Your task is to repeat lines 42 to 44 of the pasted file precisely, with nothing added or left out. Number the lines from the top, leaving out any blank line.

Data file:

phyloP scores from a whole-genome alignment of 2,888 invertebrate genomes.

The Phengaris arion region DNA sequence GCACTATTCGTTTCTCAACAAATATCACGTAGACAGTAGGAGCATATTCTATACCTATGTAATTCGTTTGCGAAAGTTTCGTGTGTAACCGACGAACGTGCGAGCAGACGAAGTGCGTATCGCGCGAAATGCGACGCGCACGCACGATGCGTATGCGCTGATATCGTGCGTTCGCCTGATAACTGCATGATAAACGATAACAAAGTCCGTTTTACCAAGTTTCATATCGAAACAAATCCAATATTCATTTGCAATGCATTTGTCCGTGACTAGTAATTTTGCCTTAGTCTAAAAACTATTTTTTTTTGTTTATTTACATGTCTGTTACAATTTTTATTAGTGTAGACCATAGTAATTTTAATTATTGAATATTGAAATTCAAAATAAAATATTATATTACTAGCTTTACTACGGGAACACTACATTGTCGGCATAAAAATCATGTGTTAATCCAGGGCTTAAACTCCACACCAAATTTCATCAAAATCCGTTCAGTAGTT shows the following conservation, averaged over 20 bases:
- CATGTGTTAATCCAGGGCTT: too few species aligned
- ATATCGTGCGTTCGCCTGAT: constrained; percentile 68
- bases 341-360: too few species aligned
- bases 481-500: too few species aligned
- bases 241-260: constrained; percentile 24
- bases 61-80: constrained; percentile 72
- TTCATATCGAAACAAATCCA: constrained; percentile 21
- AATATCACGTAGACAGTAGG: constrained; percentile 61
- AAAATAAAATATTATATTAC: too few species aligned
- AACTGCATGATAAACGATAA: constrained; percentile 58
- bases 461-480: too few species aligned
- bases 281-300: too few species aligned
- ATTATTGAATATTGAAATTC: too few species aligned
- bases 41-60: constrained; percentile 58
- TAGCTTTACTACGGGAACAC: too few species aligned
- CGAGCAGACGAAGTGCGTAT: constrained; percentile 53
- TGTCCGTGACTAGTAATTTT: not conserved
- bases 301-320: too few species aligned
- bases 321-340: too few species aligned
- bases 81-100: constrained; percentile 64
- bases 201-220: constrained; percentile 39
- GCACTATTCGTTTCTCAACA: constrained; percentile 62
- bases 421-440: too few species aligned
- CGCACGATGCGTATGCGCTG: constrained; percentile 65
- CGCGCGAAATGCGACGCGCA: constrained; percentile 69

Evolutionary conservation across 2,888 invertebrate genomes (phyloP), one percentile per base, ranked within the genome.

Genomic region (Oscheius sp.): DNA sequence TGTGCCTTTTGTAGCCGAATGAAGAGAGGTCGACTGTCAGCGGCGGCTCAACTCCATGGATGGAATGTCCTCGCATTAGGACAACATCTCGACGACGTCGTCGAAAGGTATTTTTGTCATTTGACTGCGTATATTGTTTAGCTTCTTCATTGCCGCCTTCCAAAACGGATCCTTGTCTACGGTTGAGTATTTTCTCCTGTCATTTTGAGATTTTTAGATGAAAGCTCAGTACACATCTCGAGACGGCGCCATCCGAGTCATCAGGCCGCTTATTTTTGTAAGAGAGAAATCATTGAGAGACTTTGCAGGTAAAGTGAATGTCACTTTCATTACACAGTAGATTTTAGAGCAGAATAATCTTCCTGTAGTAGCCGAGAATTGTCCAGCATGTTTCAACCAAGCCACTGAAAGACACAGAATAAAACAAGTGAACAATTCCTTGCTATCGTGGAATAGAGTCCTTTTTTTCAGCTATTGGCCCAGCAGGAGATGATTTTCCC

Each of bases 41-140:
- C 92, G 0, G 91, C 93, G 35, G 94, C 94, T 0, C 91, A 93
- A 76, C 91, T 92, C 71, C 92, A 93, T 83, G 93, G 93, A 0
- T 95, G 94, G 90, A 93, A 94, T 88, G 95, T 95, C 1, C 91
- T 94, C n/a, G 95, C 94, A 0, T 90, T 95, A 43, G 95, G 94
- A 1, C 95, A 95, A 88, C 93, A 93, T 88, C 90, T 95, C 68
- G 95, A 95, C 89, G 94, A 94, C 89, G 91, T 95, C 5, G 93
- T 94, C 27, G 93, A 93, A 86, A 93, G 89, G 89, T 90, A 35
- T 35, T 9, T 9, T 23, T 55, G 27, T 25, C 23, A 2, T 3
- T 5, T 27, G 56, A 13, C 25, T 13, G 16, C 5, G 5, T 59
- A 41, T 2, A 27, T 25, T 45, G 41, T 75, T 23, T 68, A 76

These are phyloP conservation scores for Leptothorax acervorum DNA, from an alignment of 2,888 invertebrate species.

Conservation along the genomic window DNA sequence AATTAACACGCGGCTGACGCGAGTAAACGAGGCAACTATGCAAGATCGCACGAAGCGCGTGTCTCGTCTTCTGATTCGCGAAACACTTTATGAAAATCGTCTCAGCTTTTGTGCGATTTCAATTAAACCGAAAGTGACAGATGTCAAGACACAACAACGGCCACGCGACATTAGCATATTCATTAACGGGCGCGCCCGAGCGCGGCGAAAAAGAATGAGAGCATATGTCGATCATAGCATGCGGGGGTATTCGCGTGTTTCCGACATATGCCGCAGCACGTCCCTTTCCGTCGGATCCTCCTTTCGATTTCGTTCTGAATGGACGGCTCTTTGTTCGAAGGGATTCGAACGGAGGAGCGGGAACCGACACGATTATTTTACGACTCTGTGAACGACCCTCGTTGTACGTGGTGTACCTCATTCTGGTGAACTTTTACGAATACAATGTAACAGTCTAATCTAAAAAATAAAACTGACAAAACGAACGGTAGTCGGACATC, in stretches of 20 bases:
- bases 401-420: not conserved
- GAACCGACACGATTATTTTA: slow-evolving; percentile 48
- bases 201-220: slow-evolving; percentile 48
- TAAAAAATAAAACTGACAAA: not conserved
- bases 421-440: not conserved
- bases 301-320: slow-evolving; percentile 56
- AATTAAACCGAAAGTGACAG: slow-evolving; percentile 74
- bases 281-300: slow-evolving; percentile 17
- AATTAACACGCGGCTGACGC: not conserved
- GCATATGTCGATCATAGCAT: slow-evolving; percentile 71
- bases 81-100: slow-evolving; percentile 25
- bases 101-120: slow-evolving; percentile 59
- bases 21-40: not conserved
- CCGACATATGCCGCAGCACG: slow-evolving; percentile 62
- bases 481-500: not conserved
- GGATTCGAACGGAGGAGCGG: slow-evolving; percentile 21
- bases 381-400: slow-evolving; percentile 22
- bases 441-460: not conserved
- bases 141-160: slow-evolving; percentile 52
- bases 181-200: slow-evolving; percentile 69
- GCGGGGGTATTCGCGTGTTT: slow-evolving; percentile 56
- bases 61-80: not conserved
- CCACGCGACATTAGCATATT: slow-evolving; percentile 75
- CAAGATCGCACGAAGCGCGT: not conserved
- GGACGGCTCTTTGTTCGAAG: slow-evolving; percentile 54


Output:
Conservation along the genomic window DNA sequence AATTAACACGCGGCTGACGCGAGTAAACGAGGCAACTATGCAAGATCGCACGAAGCGCGTGTCTCGTCTTCTGATTCGCGAAACACTTTATGAAAATCGTCTCAGCTTTTGTGCGATTTCAATTAAACCGAAAGTGACAGATGTCAAGACACAACAACGGCCACGCGACATTAGCATATTCATTAACGGGCGCGCCCGAGCGCGGCGAAAAAGAATGAGAGCATATGTCGATCATAGCATGCGGGGGTATTCGCGTGTTTCCGACATATGCCGCAGCACGTCCCTTTCCGTCGGATCCTCCTTTCGATTTCGTTCTGAATGGACGGCTCTTTGTTCGAAGGGATTCGAACGGAGGAGCGGGAACCGACACGATTATTTTACGACTCTGTGAACGACCCTCGTTGTACGTGGTGTACCTCATTCTGGTGAACTTTTACGAATACAATGTAACAGTCTAATCTAAAAAATAAAACTGACAAAACGAACGGTAGTCGGACATC, in stretches of 20 bases:
- bases 401-420: not conserved
- GAACCGACACGATTATTTTA: slow-evolving; percentile 48